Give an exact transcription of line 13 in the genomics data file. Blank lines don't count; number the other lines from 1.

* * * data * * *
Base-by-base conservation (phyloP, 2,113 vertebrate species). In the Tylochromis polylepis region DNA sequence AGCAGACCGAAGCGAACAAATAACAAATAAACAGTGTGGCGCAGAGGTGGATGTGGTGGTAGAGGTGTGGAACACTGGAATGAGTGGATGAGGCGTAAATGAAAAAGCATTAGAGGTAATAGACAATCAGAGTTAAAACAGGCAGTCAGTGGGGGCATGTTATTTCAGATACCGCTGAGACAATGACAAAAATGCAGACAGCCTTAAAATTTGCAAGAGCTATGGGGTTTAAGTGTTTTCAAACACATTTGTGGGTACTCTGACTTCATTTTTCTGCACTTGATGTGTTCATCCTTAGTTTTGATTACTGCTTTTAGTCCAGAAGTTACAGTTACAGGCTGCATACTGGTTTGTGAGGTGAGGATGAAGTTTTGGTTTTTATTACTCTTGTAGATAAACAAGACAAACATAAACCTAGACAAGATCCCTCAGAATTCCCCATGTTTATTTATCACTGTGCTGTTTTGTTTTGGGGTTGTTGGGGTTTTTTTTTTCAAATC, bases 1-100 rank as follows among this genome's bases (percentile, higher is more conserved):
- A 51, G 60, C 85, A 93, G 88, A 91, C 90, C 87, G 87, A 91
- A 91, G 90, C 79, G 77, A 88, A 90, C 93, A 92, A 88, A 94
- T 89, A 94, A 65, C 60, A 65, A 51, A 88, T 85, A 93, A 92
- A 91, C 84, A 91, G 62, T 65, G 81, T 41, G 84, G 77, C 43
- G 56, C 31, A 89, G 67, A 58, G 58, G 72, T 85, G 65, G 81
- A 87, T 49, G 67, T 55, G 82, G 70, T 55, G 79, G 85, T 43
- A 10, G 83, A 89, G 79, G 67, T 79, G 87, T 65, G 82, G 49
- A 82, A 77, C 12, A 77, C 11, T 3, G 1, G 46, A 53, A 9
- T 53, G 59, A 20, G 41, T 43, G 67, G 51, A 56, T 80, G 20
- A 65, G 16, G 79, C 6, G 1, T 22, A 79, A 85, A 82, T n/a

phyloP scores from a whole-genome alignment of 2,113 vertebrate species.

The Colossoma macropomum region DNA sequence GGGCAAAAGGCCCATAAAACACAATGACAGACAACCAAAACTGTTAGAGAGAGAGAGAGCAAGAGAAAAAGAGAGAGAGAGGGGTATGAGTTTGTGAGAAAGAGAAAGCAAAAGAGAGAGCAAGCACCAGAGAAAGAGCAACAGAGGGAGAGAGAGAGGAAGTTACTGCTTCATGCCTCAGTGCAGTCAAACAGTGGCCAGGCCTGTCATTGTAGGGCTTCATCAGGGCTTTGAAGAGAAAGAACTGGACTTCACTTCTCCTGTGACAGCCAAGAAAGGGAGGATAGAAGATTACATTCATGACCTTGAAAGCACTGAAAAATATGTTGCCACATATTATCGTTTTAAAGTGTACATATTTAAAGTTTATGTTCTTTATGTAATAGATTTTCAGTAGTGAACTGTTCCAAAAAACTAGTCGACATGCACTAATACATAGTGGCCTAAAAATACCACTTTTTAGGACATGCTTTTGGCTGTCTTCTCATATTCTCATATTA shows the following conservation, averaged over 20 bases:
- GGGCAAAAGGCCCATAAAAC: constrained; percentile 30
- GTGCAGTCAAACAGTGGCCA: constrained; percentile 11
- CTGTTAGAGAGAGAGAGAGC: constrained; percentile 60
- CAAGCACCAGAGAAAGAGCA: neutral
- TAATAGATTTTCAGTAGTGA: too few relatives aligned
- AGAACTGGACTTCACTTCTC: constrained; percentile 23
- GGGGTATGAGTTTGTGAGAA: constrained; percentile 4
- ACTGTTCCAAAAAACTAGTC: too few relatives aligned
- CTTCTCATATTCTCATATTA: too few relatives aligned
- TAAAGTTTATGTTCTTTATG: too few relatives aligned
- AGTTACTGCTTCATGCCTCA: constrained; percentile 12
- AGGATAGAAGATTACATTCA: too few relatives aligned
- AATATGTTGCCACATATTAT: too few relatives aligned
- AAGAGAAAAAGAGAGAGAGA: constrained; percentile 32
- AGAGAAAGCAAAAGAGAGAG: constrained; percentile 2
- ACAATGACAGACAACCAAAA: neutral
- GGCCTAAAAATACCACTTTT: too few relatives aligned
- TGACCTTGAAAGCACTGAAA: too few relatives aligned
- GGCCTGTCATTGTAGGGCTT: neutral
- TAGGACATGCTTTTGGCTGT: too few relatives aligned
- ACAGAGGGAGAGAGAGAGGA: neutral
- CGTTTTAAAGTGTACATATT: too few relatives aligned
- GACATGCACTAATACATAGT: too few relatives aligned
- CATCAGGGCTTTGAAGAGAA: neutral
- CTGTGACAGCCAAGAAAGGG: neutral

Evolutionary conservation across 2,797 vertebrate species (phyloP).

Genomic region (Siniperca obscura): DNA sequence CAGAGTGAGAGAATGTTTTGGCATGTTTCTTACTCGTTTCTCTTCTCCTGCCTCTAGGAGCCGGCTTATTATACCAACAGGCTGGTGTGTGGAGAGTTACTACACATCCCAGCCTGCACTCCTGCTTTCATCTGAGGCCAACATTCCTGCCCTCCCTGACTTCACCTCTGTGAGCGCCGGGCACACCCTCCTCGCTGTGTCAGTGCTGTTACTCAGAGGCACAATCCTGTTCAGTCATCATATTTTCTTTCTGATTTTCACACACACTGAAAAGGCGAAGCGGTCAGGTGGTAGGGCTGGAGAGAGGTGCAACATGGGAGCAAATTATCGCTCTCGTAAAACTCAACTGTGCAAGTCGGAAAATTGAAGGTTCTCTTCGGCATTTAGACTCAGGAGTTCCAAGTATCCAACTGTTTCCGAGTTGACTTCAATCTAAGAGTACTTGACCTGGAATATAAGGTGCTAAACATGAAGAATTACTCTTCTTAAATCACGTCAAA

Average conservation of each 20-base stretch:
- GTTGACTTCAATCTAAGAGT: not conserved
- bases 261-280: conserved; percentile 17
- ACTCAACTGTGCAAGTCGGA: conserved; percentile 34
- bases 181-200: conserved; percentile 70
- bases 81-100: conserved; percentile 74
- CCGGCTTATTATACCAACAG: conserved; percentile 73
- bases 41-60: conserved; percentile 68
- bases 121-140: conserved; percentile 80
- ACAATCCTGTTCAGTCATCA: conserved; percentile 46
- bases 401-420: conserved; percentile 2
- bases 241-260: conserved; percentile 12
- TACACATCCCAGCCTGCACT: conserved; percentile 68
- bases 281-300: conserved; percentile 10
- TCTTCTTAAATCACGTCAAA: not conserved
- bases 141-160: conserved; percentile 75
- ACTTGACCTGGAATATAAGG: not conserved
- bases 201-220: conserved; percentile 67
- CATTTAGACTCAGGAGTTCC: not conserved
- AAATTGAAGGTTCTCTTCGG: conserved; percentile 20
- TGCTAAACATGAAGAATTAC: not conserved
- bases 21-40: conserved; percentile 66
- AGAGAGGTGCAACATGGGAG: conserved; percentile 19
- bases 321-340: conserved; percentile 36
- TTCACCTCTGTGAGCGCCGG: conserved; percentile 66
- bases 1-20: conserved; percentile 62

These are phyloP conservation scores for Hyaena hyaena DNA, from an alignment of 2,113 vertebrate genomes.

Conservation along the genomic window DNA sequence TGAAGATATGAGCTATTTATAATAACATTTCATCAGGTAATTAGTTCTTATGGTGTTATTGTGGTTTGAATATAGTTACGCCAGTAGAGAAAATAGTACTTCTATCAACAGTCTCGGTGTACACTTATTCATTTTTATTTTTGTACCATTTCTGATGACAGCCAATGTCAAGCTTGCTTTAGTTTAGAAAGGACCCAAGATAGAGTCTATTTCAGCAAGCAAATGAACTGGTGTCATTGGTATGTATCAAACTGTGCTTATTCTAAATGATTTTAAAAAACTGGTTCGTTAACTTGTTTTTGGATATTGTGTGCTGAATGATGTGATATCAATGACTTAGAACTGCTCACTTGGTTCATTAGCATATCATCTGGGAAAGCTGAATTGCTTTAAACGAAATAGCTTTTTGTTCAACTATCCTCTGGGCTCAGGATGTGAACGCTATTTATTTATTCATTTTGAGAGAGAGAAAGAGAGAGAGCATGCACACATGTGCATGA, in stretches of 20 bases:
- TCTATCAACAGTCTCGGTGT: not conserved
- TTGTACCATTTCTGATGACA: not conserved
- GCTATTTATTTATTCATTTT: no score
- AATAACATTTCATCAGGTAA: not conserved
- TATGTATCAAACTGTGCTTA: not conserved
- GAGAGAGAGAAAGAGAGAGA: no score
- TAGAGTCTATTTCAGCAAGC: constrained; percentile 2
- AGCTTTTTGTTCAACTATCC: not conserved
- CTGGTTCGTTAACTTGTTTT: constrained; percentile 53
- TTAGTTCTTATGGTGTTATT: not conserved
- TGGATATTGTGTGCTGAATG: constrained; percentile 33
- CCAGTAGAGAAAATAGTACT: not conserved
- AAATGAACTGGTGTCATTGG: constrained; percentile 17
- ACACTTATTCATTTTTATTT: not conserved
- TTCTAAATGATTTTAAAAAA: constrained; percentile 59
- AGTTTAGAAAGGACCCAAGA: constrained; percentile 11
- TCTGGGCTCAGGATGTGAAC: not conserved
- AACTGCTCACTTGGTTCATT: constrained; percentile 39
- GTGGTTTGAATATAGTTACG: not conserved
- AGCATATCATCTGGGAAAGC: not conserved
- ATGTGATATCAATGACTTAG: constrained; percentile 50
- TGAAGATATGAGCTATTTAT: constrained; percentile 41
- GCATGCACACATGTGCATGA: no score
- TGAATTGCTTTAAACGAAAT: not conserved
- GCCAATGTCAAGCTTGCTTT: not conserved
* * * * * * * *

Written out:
The Colossoma macropomum region DNA sequence GGGCAAAAGGCCCATAAAACACAATGACAGACAACCAAAACTGTTAGAGAGAGAGAGAGCAAGAGAAAAAGAGAGAGAGAGGGGTATGAGTTTGTGAGAAAGAGAAAGCAAAAGAGAGAGCAAGCACCAGAGAAAGAGCAACAGAGGGAGAGAGAGAGGAAGTTACTGCTTCATGCCTCAGTGCAGTCAAACAGTGGCCAGGCCTGTCATTGTAGGGCTTCATCAGGGCTTTGAAGAGAAAGAACTGGACTTCACTTCTCCTGTGACAGCCAAGAAAGGGAGGATAGAAGATTACATTCATGACCTTGAAAGCACTGAAAAATATGTTGCCACATATTATCGTTTTAAAGTGTACATATTTAAAGTTTATGTTCTTTATGTAATAGATTTTCAGTAGTGAACTGTTCCAAAAAACTAGTCGACATGCACTAATACATAGTGGCCTAAAAATACCACTTTTTAGGACATGCTTTTGGCTGTCTTCTCATATTCTCATATTA shows the following conservation, averaged over 20 bases: